For Selena Martinez, cancer runs in the family.
A UC Davis alumna who graduated with a degree in cellular biology in 2006, Martinez now works as a research technician at UC San Francisco’s Miranda Lab. But growing up, she watched family member after family member mysteriously fall victim to cancer, with no obvious cause linking the separate cases.
A history of bad luck
In 1994, an uncle, Juan Martinez, succumbed to pancreatic cancer when Martinez was just 11 years old.
“I met [my uncle Juan] three weeks before he passed away. He looked pretty strong – I knew he had cancer, but he was proud, he had great poise. He was a strong man, but in a couple of weeks, the cancer took his life. That’s when reality hit me,” said Israel Alvarado, Martinez‘ cousin.
The following year, Martinez‘ father, Nazario Martinez, was diagnosed with advanced gastric cancer; doctors eventually removed his stomach to save his life. Four years later, just as Martinez began high school, her father was diagnosed again – this time with colon cancer.
Still, it seemed like the Martinez family just ran into some bad luck.
“We didn’t think anything of it at the time, there being a connection or anything. We didn’t really know,” Martinez said.
Thankfully, after intensive chemotherapy treatments, her father survived. But like some horrible curse, cancer continued to strike Martinez‘ loved ones.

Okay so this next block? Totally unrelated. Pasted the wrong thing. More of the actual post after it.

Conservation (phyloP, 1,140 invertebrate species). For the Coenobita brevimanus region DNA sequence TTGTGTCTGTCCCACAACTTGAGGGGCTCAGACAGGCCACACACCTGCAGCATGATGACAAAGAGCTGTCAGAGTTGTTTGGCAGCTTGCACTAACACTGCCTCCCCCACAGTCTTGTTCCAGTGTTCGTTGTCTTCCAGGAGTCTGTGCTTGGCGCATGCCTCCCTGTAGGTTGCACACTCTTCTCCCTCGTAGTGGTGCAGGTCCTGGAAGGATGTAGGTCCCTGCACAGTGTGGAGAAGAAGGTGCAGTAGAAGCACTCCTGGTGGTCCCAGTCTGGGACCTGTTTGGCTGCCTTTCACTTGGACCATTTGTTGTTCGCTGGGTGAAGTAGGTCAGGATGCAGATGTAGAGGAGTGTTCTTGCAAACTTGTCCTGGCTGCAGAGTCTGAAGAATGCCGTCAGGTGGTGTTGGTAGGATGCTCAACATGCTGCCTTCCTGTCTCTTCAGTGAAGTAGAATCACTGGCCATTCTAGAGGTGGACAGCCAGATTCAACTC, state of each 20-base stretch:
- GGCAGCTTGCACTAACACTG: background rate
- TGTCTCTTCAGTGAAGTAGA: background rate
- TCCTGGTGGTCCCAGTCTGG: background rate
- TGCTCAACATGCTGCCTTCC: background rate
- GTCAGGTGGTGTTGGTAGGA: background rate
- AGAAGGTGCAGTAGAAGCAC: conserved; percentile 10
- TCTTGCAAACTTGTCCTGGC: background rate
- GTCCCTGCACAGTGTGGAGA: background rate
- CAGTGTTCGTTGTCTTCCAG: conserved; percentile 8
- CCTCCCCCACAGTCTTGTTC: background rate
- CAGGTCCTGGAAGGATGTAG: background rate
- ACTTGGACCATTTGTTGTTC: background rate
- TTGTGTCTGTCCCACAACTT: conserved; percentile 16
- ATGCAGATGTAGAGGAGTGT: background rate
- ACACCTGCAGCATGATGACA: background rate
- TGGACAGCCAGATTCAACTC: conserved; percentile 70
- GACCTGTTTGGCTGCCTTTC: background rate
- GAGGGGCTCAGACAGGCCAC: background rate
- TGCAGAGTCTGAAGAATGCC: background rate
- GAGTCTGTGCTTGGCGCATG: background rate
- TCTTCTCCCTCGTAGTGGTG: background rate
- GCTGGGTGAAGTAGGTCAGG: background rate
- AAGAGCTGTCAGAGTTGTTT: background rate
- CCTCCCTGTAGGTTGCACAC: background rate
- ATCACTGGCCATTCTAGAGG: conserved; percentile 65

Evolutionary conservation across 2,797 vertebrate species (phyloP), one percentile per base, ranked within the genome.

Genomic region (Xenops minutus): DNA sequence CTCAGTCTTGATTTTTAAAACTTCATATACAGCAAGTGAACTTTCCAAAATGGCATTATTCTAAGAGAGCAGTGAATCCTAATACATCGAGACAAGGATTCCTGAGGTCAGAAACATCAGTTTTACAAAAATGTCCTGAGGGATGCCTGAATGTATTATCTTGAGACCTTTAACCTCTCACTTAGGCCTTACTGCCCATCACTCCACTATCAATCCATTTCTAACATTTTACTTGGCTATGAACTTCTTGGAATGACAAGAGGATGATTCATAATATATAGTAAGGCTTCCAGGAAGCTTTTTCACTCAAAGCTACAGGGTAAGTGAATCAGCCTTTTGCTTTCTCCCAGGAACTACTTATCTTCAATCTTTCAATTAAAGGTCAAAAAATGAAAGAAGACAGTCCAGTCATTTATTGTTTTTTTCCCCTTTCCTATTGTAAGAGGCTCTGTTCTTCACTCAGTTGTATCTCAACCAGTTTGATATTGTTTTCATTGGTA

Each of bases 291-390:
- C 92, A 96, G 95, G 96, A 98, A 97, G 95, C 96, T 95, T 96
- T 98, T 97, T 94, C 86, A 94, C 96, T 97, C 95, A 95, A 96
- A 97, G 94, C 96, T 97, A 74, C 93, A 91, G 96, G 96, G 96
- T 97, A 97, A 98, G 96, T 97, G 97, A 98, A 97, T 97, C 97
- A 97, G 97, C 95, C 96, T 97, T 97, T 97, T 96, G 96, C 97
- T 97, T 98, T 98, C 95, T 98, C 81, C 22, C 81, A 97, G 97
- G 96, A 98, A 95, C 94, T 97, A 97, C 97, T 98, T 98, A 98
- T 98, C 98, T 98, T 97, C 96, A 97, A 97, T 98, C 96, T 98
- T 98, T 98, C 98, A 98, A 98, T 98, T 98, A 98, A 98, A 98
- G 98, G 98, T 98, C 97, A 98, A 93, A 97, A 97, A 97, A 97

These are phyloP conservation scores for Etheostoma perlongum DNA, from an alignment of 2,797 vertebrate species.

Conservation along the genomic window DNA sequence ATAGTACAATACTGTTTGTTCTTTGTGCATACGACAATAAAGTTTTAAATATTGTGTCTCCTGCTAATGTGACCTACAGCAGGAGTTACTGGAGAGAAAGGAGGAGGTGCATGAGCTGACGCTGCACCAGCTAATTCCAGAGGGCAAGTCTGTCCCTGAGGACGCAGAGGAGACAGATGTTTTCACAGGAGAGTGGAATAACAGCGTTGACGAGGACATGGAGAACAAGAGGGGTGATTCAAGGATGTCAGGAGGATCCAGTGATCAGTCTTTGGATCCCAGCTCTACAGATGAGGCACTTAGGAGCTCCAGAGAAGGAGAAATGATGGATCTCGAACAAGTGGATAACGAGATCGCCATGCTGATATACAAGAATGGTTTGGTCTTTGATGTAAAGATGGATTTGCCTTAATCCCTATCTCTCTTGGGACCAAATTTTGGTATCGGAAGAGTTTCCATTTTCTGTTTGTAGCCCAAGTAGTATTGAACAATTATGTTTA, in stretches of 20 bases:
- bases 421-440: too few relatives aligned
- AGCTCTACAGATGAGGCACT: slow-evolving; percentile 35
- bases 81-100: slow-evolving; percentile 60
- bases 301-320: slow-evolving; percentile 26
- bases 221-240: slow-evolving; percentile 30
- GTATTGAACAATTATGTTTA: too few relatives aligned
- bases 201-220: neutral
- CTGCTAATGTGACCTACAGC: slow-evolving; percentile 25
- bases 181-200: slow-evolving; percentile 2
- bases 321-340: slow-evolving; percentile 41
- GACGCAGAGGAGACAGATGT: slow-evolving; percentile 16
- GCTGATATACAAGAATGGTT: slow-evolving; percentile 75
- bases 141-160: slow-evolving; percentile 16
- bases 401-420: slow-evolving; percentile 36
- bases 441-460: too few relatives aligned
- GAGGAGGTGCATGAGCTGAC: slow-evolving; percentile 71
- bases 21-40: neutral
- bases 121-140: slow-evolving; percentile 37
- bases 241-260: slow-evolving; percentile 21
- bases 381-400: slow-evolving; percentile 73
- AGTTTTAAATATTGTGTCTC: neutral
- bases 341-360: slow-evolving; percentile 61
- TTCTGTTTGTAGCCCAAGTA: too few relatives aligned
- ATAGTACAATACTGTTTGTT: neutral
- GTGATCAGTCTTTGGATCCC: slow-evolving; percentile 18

The following year, her older sister Noemi was diagnosed with endometrial cancer (cancer of the lining of the uterus) at the age of 32. Three years later in 2002 – Martinez‘ first year at UC Davis – her sister was diagnosed again, with colon cancer.
The family’s oncologist, disturbed by the frequency of cancer in the Martinez clan, believed there was more at play than simple misfortune.
“He said it was most likely inherited,” Martinez said. “This was the first time we heard of Lynch syndrome.”
Lynch syndrome, Martinez learned, is an inherited condition that vastly increases individuals‘ chances of contracting colorectal cancer and endometrial cancer in women, as well as cancers of the stomach, pancreas, urinary tract, bile ducts, ovary, small intestine, brain and skin. In addition, the cancers form earlier, usually in the victim’s mid-40s.
“The chance of [my family members] inheriting it is 50 percent,” Martinez explained. “It’s a dominant gene, so once you know you have it, the chances of you getting cancer are really high.“
Given the Martinez family’s history of cancer, it was likely they carried the gene mutation associated with the condition. Her sister was immediately tested, but results came back inconclusive.
It took six years until advances in genetic testing were able to provide the Martinez family with a definite answer. In 2008, Noemi tested positive, as did her father, and finally, Martinez herself.
“At that point, I was mentally prepared. I was positive; I decided … I would never want to let the fact I may get cancer in so many years affect my life. I wanted to be an example of how to deal with it, and help my family,“ Martinez said.
All in all, in the last 14 years Martinez has seen eight family members suffer through 10 bouts of cancer, with two family members (including her uncle, Juan) succumbing to the disease.
But despite an 80 percent lifetime risk of developing colon cancer herself, and a 71 percent risk of developing endometrial cancer, Martinez never saw her Lynch syndrome diagnosis as a death sentence. Rather, she saw it as an opportunity she described as “empowering.“